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Document Type

Article

Publication Date

Summer 2005

Publication Citation

80 Indiana Law Journal 605 (2005)

Abstract

This Article posits the existence and pervasiveness of an official public (or State) memory that is primarily constructed using public law devices and statements of official policy. While official public memory serves the purposes of social control and stability, it also seeks to mask contestation and is, accordingly, neither complete nor authentic. Using philosophical, scientific, and literary sources, this Article demonstrates how the affective (emotional) memory that is unique to individuals creates a permanent potential for contestation and authenticity and therefore sets a natural conceptual limit to the power of officially managed memory to contrive the past. To help establish this Article's initial claim, Part I provides as an illustration of the phenomenon of official public memory the legal and policy means by which the Austrian government sustains an official public memory ofAustria as a victim State of Nazi aggression. Part H builds upon the Austrian illustration as well as examples from other States to expose the characteristic patterns-selectivity, constructivism, mythmaking (mythopoesis), incorporation, and presentism-by which government elites create and maintain a contrived ideological account of the past. It shows how States exploit law and the legal process in this task. In response to Parts l and I, the remainder of this Article (Parts IlI-V) is a search for a concept of public memory that provides a more contested (and authentic) account of the past, and thus a challenge to the law-sustained contrivance of official public memory. Others have sought to open up contestation by proposing actions that occur entirely within the construct of law and legal institutions. This Article broadens the inquiry by seeking to support contestation (and authenticity) using the work of other disciplines. Part III begins this quest for an alternative discourse by exploring the discipline of history, which is characterized by archivistic efforts to discover the "true" past. History's unending revisionism, however, makes it unlikely to serve the purposes of social control and stability that give official memory its power. And history's relativist biases makes it no more likely than official memory to create a broadly accurate portrait of the past. Part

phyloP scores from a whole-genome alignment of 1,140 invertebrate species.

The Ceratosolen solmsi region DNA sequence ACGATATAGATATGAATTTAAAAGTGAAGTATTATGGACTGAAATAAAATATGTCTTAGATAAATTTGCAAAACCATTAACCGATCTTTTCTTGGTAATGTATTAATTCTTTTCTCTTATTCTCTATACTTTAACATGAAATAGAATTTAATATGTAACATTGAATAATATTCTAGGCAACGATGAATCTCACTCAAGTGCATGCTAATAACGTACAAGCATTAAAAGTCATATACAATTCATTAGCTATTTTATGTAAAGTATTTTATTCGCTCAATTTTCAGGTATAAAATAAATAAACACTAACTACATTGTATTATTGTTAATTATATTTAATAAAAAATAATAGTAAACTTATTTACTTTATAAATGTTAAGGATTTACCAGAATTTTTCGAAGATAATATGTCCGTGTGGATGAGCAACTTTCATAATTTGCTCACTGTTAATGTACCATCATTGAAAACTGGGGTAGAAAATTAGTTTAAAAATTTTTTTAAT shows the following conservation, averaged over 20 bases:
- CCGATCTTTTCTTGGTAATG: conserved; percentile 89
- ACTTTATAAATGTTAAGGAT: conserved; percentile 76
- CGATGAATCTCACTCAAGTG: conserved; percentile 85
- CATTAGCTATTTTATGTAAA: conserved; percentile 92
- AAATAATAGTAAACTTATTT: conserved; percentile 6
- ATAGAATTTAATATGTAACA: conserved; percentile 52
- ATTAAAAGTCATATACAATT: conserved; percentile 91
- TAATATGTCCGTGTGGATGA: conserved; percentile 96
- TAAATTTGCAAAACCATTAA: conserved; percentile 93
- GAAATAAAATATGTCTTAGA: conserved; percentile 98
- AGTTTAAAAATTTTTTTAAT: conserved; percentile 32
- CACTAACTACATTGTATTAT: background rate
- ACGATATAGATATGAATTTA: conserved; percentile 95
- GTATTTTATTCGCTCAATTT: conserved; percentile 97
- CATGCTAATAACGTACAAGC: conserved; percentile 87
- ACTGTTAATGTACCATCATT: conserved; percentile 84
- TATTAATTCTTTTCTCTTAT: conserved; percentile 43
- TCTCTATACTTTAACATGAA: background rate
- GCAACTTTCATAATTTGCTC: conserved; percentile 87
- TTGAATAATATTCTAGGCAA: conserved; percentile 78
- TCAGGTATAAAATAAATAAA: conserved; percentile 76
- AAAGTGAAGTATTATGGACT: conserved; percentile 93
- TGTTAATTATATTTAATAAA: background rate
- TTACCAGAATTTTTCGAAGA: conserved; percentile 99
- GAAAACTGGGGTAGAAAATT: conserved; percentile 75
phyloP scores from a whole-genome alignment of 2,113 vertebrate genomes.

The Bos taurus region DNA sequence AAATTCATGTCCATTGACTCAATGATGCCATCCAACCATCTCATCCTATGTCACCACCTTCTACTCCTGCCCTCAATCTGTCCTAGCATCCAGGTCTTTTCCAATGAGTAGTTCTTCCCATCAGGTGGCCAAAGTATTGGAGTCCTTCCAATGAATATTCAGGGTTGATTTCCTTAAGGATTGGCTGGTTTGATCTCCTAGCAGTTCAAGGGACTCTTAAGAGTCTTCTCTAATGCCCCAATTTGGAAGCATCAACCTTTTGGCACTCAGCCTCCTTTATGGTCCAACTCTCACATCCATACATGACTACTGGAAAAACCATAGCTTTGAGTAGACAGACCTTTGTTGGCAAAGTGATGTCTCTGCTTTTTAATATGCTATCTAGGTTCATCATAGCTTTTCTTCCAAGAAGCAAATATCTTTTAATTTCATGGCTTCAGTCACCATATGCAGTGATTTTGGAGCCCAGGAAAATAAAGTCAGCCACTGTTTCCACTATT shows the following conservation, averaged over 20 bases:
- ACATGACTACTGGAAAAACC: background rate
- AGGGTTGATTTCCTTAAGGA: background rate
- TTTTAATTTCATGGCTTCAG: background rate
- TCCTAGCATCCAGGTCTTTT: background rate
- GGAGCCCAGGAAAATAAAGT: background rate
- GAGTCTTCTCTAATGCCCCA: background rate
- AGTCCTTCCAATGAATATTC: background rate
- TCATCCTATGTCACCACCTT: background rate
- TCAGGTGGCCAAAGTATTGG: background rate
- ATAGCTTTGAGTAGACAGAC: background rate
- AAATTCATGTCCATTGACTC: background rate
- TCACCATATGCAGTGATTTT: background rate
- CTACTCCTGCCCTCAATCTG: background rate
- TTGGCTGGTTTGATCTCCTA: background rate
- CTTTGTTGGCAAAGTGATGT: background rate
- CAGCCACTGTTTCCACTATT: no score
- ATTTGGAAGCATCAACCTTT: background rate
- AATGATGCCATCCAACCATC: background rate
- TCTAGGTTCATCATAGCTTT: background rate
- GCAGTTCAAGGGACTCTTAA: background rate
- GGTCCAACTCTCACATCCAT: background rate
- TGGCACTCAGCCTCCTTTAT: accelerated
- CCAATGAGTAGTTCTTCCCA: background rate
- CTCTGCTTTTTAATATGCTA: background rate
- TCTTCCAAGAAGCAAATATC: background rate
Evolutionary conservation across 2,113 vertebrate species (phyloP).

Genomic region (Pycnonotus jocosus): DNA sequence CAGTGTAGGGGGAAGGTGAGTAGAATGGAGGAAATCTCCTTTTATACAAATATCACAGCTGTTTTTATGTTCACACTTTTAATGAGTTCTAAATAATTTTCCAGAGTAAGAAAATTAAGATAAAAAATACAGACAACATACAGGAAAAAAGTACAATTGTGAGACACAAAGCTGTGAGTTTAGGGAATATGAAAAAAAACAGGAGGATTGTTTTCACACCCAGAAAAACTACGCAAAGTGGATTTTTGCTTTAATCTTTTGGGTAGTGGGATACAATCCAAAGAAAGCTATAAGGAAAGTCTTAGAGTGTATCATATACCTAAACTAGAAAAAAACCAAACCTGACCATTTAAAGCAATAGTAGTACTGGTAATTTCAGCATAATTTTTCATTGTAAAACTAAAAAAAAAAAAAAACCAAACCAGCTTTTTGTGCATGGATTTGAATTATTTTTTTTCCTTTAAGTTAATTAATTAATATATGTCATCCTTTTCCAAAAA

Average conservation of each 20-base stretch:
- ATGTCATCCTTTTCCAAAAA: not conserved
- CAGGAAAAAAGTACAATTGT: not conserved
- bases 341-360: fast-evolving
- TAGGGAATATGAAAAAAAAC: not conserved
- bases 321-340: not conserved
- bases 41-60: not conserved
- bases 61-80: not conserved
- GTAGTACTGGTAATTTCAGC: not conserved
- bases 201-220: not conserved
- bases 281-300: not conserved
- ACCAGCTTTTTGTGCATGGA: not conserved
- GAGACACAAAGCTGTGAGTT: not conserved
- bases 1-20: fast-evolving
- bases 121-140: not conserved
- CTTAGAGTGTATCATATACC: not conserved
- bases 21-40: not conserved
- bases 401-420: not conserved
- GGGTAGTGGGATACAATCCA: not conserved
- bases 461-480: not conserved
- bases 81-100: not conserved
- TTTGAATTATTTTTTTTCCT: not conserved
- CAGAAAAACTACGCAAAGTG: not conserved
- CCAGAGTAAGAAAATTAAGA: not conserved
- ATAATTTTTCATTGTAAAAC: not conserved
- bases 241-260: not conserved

IV considers whether social philosophy offers a more accessible paradigm of public memory, one that is grounded in the lived experience of individuals. In particular, Part IV draws on the concept of non-official "collective memory" expounded by French social philosopher Maurice Halbwachs as an alternative account of public memory. But this, too, is deficient as an authentic counterpoint to official public memory, because Halbwachs fails to exclude the effects of that very contrivance from his theory. Nor, importantly, does he account in his social theory of memory for a unique feature of individual lived experience, the scientifically verified condition of emotional or affective memory. Part V seeks to use literature, and in particular the theory of transcendent memory offered by Marcel Proust in In Search of Lost Time, to meet the ontological challenge of demonstrating how affective memory is the feature of individual lived experience that is most likely to sustain a reconceptualized public memory. By representing affective memory as an autonomous condition, this Article sets a cognitive, definitional, and even scientific limit to the power of official memory. Rather than finding a discourse to displace official public memory, therefore, this Article reaches the reassuring conclusion that affective memory allows an understanding of official public memory as intrinsically confronting a potential for contestation, and therefore for authenticity.

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